Have you ever wondered why humans stand on two legs and what difference that might have made to how our brains evolved?
That was the question Mac and Rick Shine asked themselves while watching the youngest Shine, two-year-old Tyler take his first steps. They noted how at first every step required Tyler's extreme concentration, but before long he was happily walking and running. Standing up and moving had become routine. His brain had made the massive switch from mastering balance to then automating the behaviour so as to free up his brain to deal with other potential challenges such as not tripping up on the carpet or stray toys.
This, according to the Shines is what may have made the fundamental difference to our cerebral development. Moving from being a quadruped to a biped took a huge evolutionary shift in how we used our brain.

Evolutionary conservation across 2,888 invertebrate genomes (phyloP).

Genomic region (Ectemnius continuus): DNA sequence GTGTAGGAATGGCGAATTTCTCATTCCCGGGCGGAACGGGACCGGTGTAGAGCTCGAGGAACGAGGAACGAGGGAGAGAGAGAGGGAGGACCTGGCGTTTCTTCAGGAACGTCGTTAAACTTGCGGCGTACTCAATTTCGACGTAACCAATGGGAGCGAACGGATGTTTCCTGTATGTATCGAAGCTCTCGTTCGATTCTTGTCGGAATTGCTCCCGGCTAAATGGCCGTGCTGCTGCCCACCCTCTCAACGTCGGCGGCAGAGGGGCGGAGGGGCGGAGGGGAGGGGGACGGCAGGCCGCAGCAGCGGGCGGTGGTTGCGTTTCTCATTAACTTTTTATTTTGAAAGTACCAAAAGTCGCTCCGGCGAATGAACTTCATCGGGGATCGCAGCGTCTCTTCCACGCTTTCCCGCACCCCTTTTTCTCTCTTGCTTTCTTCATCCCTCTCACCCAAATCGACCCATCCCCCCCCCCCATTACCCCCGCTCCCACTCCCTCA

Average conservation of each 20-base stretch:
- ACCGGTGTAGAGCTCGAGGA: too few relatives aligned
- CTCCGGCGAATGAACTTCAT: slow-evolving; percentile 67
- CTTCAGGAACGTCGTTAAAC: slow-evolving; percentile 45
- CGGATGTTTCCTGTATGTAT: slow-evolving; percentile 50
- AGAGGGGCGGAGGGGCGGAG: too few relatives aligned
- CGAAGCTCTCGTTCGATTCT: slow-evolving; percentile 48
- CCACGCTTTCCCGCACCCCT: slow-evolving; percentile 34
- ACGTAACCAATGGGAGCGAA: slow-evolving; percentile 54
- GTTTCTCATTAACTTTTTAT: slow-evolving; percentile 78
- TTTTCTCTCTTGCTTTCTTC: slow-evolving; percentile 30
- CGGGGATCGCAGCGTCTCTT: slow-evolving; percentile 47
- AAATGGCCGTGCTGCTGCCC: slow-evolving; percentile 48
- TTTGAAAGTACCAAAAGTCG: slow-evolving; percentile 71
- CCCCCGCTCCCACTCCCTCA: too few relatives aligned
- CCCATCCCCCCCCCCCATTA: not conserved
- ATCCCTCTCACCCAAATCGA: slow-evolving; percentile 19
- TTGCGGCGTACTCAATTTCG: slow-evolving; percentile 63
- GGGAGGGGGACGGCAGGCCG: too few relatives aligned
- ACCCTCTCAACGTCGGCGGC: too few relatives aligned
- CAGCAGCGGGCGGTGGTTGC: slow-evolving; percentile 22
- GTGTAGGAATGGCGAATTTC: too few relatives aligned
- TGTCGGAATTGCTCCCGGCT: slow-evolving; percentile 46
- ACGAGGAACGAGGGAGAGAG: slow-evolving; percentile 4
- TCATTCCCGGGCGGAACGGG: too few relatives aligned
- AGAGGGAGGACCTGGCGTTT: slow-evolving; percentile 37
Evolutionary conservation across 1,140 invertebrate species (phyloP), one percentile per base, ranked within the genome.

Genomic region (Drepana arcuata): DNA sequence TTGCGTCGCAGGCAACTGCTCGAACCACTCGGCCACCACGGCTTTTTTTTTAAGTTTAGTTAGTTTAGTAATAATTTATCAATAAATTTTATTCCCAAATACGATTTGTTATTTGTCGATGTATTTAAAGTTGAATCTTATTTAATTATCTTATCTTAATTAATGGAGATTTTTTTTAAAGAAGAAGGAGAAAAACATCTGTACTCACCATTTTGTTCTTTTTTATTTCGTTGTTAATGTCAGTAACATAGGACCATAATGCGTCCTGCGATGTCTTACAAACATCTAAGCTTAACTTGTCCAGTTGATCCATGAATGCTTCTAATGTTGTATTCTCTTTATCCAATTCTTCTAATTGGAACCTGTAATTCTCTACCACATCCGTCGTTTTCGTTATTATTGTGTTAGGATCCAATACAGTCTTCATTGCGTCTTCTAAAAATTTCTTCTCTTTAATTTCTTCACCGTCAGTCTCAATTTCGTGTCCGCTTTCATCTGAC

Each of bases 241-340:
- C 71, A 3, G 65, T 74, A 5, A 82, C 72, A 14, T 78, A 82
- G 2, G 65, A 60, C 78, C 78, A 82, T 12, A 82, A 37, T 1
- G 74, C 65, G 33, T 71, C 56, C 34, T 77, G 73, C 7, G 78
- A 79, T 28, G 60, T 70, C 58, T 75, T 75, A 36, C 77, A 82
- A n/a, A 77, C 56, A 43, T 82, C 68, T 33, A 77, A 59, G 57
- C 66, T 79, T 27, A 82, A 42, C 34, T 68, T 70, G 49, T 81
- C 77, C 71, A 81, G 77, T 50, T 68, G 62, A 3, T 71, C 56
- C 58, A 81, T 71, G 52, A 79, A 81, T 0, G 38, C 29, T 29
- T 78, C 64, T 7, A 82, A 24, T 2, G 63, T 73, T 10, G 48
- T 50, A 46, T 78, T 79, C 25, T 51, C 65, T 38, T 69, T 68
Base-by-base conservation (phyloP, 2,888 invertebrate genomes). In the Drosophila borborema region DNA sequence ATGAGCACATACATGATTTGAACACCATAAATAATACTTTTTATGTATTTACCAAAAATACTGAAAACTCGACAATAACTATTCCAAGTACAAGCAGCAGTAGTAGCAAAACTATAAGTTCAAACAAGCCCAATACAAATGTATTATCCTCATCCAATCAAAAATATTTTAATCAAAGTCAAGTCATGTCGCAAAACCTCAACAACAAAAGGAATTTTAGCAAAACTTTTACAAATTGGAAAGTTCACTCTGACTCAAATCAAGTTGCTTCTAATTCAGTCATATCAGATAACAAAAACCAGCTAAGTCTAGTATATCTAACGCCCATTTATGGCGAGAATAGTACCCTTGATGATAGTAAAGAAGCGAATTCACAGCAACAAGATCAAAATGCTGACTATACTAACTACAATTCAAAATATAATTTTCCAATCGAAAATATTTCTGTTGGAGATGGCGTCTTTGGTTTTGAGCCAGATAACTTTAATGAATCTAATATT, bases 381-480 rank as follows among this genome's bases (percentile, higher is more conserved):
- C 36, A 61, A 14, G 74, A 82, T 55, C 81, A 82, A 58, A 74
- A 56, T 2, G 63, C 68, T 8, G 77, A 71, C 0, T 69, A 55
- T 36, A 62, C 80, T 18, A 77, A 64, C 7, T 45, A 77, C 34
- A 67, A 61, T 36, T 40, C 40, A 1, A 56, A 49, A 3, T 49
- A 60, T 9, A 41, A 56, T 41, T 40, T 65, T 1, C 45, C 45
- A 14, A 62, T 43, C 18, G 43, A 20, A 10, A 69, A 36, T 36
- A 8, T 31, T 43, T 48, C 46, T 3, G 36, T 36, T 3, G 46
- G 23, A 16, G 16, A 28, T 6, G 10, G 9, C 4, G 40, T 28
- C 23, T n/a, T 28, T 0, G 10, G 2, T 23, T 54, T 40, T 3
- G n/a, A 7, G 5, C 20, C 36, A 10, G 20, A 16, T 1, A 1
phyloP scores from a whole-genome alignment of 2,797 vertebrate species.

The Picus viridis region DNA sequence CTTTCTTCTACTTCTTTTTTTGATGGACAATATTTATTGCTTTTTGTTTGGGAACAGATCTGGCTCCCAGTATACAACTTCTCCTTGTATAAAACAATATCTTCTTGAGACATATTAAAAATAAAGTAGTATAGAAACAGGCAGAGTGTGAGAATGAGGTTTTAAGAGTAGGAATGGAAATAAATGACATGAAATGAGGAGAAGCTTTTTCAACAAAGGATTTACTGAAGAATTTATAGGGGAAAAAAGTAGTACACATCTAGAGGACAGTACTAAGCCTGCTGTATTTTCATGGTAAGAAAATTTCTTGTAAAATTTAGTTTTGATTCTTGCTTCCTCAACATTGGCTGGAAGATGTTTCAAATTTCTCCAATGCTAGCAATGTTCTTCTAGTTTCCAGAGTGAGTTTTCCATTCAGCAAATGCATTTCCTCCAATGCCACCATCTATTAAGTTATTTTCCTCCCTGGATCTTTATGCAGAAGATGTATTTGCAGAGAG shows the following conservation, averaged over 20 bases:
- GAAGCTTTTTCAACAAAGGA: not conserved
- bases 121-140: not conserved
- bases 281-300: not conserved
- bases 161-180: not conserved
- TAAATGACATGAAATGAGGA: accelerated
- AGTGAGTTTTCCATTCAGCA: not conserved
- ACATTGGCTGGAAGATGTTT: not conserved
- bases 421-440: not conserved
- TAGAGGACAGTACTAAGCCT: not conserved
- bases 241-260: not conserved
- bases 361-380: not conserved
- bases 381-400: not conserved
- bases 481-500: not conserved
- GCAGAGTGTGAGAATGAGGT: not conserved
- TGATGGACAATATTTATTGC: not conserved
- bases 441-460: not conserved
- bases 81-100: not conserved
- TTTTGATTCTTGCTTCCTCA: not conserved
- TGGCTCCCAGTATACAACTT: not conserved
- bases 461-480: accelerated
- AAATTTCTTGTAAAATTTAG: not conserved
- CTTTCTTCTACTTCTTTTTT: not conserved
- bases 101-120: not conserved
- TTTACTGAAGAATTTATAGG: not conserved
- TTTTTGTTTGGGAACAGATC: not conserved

Any complex task that we learn; from walking, to learning a musical instrument to driving a car will initially require our full attention until we have mastered the technique. By then shifting those learned skills to those centres concerned with automatic behaviour, our basal ganglia and cerebellum, we then free up our prefrontal cortex, our "thinking brain" to be available to anything else new in our environment.
According to the Shines, this explains how the human brain was able to evolve to be as smart as it is and what differentiates us from other species. It certainly provides food for thought as to why humans have become a dominant force on this planet.
“Delegation to automaticity: the driving force for cognitive evolution?” by J. M. Shine and R. Shine in Frontiers in Neuroscience. Published online April 29 2014 doi:10.3389/fnins.2014.00090
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